Tuesday 13 February 2018

The History, Architecture and Timber Windows of Horsham, West Sussex

The market town of Horsham in West Sussex dates back to 947 AD. Unusually for town names, the name has not altered since it was first written in the Saxon period.

From 1066 the principal land-owning family were the de Braoses. They entertained different Kings several times, at Knepp for the hunting and at Chesworth. However, in the early 1200s King John conducted a personal vendetta against the de Braose family. The direct line of the de Braose family then came to an end in 1399.

By the turn of the 1200s the settlement was given royal licence to hold weekly markets and Horsham grew into a small town. The town developed its new status as an incorporated borough by virtually re-building the parish church, obtaining a royal charter for an annual July fair and, at the end of the century, sending the first two local representatives to the King’s Parliament.

Horsham was primarily an agricultural settlement, with many of its inhabitants working in farming, until 1500 when Horsham became known for 2 industries, tanning leather and brewing.

Later, the clay of the Weald provided the natural resources for Horsham’s brickmaking industry, with Horsham stone being used for various older buildings across West Sussex. Warnham and Wealden Brickworks still operate just outside Horsham today.

During the Victorian era the brewing industry boomed, and Horsham’s population grew rapidly from 1,539 in 1801 to over 10,000 by 1900. Horsham was also connected to Brighton by rail in 1848.

However, the tanning industry entered a steep decline in the later 19th Century and during the 20th Century the brewing industry in Horsham declined before ending altogether in 1999.

The town has continued to grow steadily over recent years to a population of around 55,000 and was named the second best place to live in the UK in 2006.

Horsham: The Manor House. Above image by Whn64, CC BY-SA 3.0, via Wikimedia Commons.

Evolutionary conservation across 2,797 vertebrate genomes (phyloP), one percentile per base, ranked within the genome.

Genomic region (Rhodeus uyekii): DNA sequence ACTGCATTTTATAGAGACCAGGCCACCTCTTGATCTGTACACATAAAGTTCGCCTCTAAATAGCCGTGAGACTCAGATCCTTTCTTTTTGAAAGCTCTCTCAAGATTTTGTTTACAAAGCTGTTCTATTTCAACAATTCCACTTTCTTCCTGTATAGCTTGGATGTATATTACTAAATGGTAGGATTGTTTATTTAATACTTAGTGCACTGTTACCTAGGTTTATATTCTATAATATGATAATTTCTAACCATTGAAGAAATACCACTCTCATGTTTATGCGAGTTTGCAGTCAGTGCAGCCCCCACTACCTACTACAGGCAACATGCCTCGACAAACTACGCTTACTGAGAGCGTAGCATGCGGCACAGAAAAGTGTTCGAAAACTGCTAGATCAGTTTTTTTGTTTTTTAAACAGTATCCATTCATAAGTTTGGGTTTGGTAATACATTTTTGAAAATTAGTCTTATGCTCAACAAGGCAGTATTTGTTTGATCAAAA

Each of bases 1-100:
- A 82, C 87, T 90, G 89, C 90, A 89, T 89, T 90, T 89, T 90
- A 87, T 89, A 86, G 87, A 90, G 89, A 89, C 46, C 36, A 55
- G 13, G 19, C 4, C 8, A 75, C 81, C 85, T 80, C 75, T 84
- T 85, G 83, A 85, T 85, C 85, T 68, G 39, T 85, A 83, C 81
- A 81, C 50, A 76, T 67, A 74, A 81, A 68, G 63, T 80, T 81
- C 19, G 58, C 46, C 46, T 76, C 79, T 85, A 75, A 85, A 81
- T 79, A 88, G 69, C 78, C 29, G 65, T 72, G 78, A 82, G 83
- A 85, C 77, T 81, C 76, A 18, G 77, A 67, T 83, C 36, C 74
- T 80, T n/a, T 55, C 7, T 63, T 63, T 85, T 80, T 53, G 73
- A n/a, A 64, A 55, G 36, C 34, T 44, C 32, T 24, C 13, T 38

The Manor House

The Manor House is a Grade II listed mansion that was built by Nathaniel Tredcroft in 1704. The building was originally built on land owned by the manor of the rectory and remained in the same family for over 150 years.

The Manor House is a three storey building with multiple sash windows, with more glazing bars on the upper floors. The house was extended in the 19th Century with a brick porch being added and additions to the North and South aspects of the building.

More recently, the property was converted to apartments and now is home to multiple high-end flats.

Park House and Springfield Park House

Grade II listed Georgian building, Park House was initially built of profits made by brewing, with work starting in 1689.

The main section of the building has 6 over 6 sash windows on the ground floor and first floor, with smaller sash windows and a round window on the upper floor.

Having previously been Horsham District Council’s headquarters, in 2014 Park House was listed for sale. However, a year later it was confirmed that the building would not be sold or loaned in its entirety and today the building is split between the council, offices and meeting spaces.

Springfield Park House was built opposite Park House by Samuel Blunt around 1758. The Grade II* listed Georgian Regency building has multiple sash windows, which decrease in size on the upper floors. The house is larger than Park House, with an extra floor in the main section of the building.

Springfield Park House became a school in the 1880’s, called Horsham College, which closed in 1988. The site was then sold and converted into apartments. Additional homes were also built in the grounds in 2000.

St Marys

The current timber framed building dates from the 15th Century and was built by William of Waynflete as an inn for pilgrims visiting the tomb of St. Thomas of Canterbury.

The building has been owned by multiple distinguished owners, including wealthy socialite, Alfred Musgrave, the inspiration for Sir Arthur Conan Doyle’s The Musgrave Ritual.

In 1944 the house was threatened with demolition. However, in 1946 Dorothy Ellis saved the house working to repair the house over the 35 years that she lived at the property.

On her death the building began to fall into disrepair, before being brought by author and composer, Peter Thorogood who, together with designer and landscape gardener, Roger Linton, undertook a major restoration project on St Marys in 1984.

St Marys is still lived in today, although it is open to the public by arrangement or on Sunday and Thursday afternoons during the summer months.

Timber Windows in Horsham

The highest concentration of older buildings in Horsham, dating from the 1400s onwards, can today be found on the Causeway. The Causeway is home to multiple timber sash windows and casement windows.

Horsham has three separate conservation areas and the district is home to over 1,800 listed buildings. Horsham also have their own local list of buildings which are important to the historic local context, but not nationally important enough to be a listed building. The local list comprises of buildings with historic character or architectural associations which are special to Horsham town.

The Sash Window Workshop specialise in the repair and replacement of timber windows and doors into period properties across the South of England. To obtain a free, no obligation site survey and quotation, contact us on: 01344 868 668.